Getting Started with Redux

A quick guide to setting up a React application with Redux + Thunk.

Photo by Eutah Mizushima on Unsplash

What is Redux?

Redux is a JavaScript library used to manage application state. It can be broken down into three major components.

  1. Store
  2. Action
  3. Reducer

The store is responsible for maintaining an application’s state. In order to update the store Redux provides a dispatch method, which receives an action as an argument.

An action is a simple JavaScript object that has two attributes: a type, and a payload. The main purpose of an action is describing something that happened in the application (e.g. user clicks a button to add an item to their shopping cart).

A reducer is a function that takes in the current state and an action. It determines how to update the state based on the type of action, then returns a new state.

Why do we need Thunk?

An action creator is a function that returns an action object, which is then dispatched to the Redux store. Normally, an action creator can only return an object. By installing the Thunk middleware we can make action creators that return a function instead. This allows your application to make fetch calls and interact with a server.

Compare the two action creators below.

// returns an object
export const createTodo = todo => {
return {
type: "CREATE_TODO",
payload: todo
// returns a function
export const getTodo = () => {
return(dispatch) => {
return fetch(url)
.then(resp => resp.json())
.then(todo => dispatch({ type: "GET_TODO", payload: todo }))

getTodo() is returning a function. That function receives the dispatch method as an argument and returns an asynchronous fetch operation. It dispatches an action object once all async processes are compete.

Before We Begin

The goal for our application is to display a button. When the button is clicked an image of a random dog should be displayed.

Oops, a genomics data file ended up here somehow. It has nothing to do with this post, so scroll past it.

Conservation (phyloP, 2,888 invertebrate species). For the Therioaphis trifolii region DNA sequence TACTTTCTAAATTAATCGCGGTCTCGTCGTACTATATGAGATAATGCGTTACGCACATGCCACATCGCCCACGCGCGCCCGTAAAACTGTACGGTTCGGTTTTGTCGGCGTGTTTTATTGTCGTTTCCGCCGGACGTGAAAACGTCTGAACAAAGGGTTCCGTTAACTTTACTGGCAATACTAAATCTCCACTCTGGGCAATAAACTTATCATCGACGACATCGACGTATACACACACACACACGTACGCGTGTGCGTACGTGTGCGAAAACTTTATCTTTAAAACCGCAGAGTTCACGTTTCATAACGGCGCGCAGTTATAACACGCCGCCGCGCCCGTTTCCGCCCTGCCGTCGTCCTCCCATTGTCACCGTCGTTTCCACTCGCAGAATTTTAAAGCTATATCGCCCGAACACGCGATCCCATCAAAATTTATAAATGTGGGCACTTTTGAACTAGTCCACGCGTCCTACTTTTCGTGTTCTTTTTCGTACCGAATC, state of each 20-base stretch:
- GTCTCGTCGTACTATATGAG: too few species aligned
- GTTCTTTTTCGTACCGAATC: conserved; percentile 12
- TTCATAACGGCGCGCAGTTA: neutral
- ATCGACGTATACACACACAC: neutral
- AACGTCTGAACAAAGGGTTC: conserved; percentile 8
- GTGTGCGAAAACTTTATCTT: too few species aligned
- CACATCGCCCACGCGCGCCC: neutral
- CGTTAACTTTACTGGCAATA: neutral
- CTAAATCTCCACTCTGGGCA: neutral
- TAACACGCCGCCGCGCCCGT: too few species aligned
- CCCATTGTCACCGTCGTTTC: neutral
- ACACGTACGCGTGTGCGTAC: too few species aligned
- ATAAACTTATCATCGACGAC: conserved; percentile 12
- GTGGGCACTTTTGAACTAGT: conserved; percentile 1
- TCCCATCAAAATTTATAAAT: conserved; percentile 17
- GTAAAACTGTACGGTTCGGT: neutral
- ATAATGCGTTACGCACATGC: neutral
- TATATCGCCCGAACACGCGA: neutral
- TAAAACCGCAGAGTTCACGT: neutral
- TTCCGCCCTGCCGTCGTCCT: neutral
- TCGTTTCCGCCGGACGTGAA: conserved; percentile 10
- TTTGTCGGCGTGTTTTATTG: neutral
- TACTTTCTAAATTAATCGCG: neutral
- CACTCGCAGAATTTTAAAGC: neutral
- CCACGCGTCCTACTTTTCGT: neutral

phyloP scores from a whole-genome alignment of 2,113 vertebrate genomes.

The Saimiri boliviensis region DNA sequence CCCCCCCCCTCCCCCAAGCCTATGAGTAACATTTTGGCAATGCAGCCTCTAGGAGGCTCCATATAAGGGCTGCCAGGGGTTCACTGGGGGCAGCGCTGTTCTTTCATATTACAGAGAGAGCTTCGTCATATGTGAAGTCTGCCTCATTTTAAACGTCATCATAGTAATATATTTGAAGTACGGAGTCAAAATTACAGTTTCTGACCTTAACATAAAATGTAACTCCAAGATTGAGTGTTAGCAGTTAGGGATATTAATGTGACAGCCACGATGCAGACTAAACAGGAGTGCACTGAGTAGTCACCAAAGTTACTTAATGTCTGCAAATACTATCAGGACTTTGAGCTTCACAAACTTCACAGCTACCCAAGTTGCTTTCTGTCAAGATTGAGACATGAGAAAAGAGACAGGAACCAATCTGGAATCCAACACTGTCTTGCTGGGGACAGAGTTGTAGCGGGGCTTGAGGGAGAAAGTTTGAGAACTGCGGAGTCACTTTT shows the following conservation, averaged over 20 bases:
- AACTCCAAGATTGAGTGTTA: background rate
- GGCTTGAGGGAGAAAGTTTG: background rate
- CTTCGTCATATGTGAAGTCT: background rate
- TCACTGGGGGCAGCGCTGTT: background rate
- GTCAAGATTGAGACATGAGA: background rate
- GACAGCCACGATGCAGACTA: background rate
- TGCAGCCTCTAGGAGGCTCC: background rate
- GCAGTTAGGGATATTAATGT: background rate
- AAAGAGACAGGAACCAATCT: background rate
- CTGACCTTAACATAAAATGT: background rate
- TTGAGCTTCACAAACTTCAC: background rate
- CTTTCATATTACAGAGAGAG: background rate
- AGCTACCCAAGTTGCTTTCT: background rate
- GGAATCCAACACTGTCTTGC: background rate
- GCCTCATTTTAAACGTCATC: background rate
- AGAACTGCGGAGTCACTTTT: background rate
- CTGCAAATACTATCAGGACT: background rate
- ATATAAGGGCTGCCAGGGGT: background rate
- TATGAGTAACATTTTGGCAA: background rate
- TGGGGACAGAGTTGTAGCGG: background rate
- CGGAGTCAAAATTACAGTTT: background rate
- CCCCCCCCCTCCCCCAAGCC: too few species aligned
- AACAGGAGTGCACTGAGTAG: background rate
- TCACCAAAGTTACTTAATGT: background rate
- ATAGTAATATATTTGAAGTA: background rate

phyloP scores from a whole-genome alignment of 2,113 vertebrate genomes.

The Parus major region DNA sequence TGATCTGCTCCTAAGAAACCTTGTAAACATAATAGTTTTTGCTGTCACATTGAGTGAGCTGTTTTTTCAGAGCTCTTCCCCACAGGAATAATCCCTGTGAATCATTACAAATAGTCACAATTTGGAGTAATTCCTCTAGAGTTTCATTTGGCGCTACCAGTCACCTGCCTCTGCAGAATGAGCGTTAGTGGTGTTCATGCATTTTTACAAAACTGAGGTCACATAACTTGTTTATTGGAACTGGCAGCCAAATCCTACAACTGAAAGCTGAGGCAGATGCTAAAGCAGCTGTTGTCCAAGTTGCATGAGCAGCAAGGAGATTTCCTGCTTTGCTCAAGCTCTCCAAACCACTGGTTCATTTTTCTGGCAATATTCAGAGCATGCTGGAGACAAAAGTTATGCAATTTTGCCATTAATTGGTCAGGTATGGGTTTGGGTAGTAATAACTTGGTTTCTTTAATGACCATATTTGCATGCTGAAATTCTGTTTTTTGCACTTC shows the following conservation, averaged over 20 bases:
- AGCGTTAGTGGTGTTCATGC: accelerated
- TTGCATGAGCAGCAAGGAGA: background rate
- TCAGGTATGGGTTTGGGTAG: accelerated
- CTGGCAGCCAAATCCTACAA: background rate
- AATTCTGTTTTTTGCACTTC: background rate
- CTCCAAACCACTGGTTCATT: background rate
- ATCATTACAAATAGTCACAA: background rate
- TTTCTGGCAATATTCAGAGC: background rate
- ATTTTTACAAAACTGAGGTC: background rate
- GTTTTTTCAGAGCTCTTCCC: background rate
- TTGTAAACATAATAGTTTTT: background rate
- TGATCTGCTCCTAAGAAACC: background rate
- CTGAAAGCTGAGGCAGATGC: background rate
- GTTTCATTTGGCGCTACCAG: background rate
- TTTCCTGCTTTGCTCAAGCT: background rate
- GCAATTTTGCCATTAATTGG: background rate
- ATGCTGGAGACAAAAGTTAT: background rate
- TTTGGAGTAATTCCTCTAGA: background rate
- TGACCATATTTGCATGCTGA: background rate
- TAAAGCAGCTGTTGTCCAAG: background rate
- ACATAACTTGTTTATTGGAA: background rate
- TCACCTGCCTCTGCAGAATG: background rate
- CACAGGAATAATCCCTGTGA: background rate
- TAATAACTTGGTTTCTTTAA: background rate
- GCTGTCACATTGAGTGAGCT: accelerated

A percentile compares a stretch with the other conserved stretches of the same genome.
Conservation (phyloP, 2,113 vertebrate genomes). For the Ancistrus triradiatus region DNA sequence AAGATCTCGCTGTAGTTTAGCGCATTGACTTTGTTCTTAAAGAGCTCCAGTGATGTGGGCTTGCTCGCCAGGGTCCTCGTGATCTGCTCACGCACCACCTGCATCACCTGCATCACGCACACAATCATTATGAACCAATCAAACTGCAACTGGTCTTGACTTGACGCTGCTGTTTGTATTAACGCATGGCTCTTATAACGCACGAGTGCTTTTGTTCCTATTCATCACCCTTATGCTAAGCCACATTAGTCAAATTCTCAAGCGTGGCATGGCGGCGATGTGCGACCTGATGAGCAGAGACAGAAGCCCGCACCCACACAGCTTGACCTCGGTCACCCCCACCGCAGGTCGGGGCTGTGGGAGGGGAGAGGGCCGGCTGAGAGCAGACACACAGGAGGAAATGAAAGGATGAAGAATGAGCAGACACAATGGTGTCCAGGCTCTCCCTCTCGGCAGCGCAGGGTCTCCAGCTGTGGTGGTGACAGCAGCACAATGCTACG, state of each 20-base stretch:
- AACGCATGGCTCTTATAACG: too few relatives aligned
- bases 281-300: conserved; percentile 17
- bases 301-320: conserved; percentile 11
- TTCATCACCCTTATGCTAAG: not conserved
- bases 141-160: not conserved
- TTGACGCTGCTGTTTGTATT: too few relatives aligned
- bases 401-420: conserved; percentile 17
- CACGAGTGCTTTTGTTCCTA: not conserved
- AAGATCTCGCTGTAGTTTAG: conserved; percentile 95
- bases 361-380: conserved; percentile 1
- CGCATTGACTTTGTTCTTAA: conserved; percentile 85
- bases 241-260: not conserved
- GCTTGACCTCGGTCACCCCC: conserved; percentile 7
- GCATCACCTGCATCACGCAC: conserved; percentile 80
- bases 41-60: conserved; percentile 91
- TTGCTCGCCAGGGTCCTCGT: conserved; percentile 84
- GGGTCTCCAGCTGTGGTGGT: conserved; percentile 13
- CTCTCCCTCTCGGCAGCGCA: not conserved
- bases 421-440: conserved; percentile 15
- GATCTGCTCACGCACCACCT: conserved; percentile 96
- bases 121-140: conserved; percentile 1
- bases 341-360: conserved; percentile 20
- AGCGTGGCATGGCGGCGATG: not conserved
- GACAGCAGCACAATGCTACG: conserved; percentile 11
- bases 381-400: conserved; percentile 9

Setting up Redux

If you don’t already have a React application set up, go ahead and run the following command in your terminal.

npx create-react-app redux-app

Next, we need to install redux and thunk.

yarn add redux react-redux redux-thunk

Navigate to the root directory and create two folders, an actions folder and a reducers folder.

Set up the Reducer

Navigate to the reducers folder first. Create a file called dogReducer.js.

// ./src/reducers/dogReducer.jsconst dog = (state = '', action) => {
switch(action.type) {
return action.payload
return state
export default dog;

(OPTIONAL) Creating Multiple Reducers

As your application grows you may need to create more than one reducer. To do that, you’ll need to create a combineReducers.

Naviage inside thereducers folder and create a file called index.js.

// ./src/reducers/index.jsimport { combineReducers } from 'redux';
import dog from './dogReducer';
import anotherReducer from './anotherReducer';
export default combineReducers({

Create an Action

Navigate to the actions folder next. Create a file called index.js.

// ./src/actions/index.jsexport const changeImage = () => {
return(dispatch) => {
return fetch('')
.then(resp => resp.json())
.then(image => dispatch({ type: "CHANGE_IMAGE", payload: image.message }))

Redux Configuration

Navigate to ./src/index.js.

Import the following.

import { Provider } from 'react-redux';
import { createStore, compose, applyMiddleware } from 'redux';
import thunk from 'redux-thunk';

Import your reducer.

import dog from './reducers/dogReducer';

If you’re using multiple reducers use the following line of code instead.

import rootReducer from './reducers';

Configure dev tools below your imports.

const composeEnhancers = window.__REDUX_DEVTOOLS_EXTENSION_COMPOSE__ || compose;

This will give you access to the Redux DevTools.

Then, create the store.

let store = createStore(colors, composeEnhancers(applyMiddleware(thunk)))

Finally, wrap Provider around your App component to give your application access to the store.

<Provider store={store} >
<App />

All together it should look like this.

Create DogContainer and Dog Components

Navigate to ./src.

Create DogContainer.js.

Create Dog.js.


Run yarn start.

At this point, the application should be up and running.

To summarize:

  1. A user will click the Change Image button.
  2. The click event triggers an action to be dispatched to the Redux store.
  3. The action will eventually reach our Thunk middleware. This is when any asynchronous processes will happen. In our case, a fetch request will be sent to an external API, which will return the URL for a random dog image.
  4. Once our asynchronous work is complete, an action object with a payload attribute containing our image URL will be dispatched to the Reducer.
  5. The reducer will receive the previous state and current action object. It will return a new state with its value set to the image URL.
  6. The change in state will trigger a re-render, displaying our new dog image.

Full Stack Software Engineer specializing in Javascript, React and Ruby on Rails

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